That same year, my spouse went on the market with no luck -- by which I mean he wasn't offered any jobs he wanted. You could say we were arrogant, or stupid, for turning down the offers he did get. But I prefer to say that we always viewed academic employment as one part of a good life, and we weren't willing to sacrifice all of the other parts in its pursuit.
I embarked on a stationary job search, as I was heavily pregnant at the time, and managed to get an offer. (My other telephone interview didn't pan out. I'm thinking it was my attempt to conduct it while my son was about to be ritually circumcised in the next room. Tip: Sometimes it really is a good idea to say "no" when the head of a search committee asks, "Is this a good time?")
The job was marginally superior to the one I had but was in a more desirable location, with better, although not assured, prospects for my spouse.
A few short months later, we moved to the other side of the country for job No. 2. At a cocktail hour for new hires, I sidled over and warmly introduced myself to a fellow female newcomer in the sociology department. Smiling back at me, she put her hand on the arm of the man next to her and asked, "Have you met my partner, John? He's in the English department -- just a visitor this year but we're keeping our fingers crossed."
You don't say.
Seven years later, my husband and I are still here, newly tenured and promoted.
How, exactly, did my partner manage to get on the tenure track? Well, it happened in the spring of our first year on the campus and it required about 4,927 serendipitously converging events (not an exact count), the top four of which I shall enumerate here:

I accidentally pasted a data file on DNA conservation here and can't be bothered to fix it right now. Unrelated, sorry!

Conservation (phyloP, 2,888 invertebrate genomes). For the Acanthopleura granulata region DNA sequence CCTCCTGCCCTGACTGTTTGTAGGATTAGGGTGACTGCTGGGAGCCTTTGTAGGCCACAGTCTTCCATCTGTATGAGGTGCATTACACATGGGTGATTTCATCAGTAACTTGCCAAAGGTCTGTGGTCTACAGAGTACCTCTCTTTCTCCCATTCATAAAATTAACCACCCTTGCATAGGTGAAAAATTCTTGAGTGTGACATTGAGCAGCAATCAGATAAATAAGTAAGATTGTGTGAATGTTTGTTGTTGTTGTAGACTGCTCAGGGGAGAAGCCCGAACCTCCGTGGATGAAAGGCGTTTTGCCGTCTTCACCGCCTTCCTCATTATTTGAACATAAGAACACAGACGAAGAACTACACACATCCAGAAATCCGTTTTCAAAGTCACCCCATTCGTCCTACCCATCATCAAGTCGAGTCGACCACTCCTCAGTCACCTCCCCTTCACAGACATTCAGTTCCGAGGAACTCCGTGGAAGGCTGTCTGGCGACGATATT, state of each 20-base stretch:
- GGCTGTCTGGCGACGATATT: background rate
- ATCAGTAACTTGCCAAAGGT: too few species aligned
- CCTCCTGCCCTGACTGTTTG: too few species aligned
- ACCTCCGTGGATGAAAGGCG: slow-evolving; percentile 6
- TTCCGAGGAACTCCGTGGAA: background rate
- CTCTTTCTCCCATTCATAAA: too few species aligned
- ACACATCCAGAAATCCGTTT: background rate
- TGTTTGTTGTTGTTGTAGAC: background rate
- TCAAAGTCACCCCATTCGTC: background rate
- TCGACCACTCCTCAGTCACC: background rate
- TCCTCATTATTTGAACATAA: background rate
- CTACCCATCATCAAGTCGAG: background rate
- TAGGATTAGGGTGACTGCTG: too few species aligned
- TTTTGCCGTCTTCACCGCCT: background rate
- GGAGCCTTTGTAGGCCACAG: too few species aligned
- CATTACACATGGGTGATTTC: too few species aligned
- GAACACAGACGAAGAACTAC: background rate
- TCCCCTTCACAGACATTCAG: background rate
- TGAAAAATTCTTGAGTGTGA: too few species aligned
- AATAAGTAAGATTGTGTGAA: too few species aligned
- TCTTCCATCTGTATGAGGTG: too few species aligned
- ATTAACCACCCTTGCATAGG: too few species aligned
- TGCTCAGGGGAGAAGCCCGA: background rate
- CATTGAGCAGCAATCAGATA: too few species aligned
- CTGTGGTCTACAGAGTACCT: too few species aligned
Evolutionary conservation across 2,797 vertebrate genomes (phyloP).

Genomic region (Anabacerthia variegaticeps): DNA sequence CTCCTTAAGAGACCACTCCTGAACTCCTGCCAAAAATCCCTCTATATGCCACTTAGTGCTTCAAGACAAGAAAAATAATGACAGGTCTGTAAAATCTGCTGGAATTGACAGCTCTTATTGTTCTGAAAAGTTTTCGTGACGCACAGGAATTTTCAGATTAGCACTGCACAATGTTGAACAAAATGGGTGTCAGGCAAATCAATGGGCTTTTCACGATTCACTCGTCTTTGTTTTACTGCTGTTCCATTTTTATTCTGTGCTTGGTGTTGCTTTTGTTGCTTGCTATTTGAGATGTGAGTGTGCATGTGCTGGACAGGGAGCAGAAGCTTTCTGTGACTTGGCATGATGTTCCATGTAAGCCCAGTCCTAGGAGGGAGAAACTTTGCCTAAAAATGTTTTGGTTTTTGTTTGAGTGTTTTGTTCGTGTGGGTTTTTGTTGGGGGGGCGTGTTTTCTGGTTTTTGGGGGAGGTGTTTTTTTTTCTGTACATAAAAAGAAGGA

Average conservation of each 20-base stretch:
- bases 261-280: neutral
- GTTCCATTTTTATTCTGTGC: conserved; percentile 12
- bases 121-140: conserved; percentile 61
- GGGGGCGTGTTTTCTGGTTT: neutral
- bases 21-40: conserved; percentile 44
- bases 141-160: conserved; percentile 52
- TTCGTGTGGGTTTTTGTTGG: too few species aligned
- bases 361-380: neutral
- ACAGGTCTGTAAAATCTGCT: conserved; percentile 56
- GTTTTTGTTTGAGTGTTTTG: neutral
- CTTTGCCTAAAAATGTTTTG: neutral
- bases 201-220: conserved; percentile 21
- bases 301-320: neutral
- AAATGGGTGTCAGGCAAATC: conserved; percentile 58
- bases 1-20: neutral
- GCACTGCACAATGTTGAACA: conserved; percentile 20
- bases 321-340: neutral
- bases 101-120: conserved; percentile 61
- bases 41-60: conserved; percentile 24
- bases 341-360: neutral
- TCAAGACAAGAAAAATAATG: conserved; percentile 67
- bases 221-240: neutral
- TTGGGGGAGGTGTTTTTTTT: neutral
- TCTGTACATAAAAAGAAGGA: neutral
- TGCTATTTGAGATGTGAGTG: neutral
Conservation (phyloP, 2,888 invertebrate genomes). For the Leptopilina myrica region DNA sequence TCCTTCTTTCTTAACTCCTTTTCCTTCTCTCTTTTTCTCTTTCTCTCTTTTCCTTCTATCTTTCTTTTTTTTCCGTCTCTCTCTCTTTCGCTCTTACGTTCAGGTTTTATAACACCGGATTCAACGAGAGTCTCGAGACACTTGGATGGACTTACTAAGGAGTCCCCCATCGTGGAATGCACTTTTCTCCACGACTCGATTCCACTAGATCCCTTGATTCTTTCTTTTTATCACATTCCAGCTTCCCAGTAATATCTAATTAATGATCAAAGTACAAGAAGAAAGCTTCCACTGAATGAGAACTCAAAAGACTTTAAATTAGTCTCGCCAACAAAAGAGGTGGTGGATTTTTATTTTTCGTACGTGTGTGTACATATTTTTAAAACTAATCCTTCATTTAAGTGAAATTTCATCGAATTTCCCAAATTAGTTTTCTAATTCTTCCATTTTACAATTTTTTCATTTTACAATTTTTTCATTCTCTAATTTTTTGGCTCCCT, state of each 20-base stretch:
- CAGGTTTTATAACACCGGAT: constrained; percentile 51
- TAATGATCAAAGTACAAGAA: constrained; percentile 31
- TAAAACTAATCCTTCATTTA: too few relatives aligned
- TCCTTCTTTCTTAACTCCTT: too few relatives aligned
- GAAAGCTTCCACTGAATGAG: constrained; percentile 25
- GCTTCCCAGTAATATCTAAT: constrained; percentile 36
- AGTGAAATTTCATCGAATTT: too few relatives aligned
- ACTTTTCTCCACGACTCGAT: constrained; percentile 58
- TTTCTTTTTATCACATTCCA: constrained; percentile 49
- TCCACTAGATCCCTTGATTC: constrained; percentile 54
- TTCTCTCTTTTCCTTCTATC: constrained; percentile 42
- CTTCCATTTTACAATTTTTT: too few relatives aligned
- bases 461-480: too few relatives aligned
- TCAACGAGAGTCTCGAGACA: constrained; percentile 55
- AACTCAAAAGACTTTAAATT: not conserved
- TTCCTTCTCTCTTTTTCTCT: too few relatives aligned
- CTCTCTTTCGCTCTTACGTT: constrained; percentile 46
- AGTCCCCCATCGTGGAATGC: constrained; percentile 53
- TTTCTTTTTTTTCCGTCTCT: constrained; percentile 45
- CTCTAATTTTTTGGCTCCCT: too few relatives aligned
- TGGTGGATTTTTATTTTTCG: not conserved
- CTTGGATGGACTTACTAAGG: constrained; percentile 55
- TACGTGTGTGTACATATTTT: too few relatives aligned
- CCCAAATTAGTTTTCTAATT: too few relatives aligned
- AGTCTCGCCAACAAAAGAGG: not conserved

I was the only woman in a department that had lost two women in recent years to the two-body problem.
A senior English professor split midyear for greener pastures, leaving the chair nervously guarding an unclaimed salary against a covetous dean.
The ghosts of nonreplaced faculty members attended every department meeting, serving as constant reminders that an "opportunity hire" in the hand was worth more than an IOU for a national search next year.
And, not least, my dear spouse secured an offer from a better institution, to which I, with much sighing and hand-wringing straight out of the Myrna Loy playbook, faxed my CV. Nothing like your spouse getting a job offer elsewhere to get your university to pony up.
OK, but what did we, as academics, contribute to our university? Well, to use my students' lingo, we didn't suck. But we weren't exactly stars either. Most of our friends and colleagues who haven't gotten two tenure-track jobs within spitting distance of one another are as good or better than we are.
(And, heck, maybe we haven't really succeeded either. According to the most widely read blog in my discipline, a job like mine, with a 3-3 teaching load and no graduate courses, at a mediocre public university, is the job-search equivalent of one of those dreaded outcomes in a Choose Your Own Adventure book.)
The academic couples we know who didn't "succeed" were also hemmed in by circumstances, and made decisions, based on incomplete information, that seemed like the best idea at the time. They can no more be blamed for the outcome of their choices than we can be praised for ours.
I've been reading columns like this one for years, so I'm aware that I need to conclude with a "take home" message. I'm not sure what lesson can be distilled from my own topsy-turvy experience, except maybe an endorsement of equanimity.
Luckily -- and this point is likely to irritate some folks, inviting as it does accusations of a kind of indifference that only smug tenureds can enjoy -- not all that much seems to hang on the outcome. Viewed from outside the academic bubble, there's very little difference between our lives and the lives of our friends who did not solve the two-body problem the way we did. They had kids, traveled (often to academic conferences), studied tai chi, bought fixer-uppers, painted still lifes, served as hospice volunteers or Big Sisters, protested the war in Iraq, taught and did research in their disciplines, ran 5Ks, attended too many committee meetings, and wasted too much time online.
Would it be better to do all of that with the imprimatur and potential security of two tenure-track jobs? Yes, of course.
I just wish I could tell you how.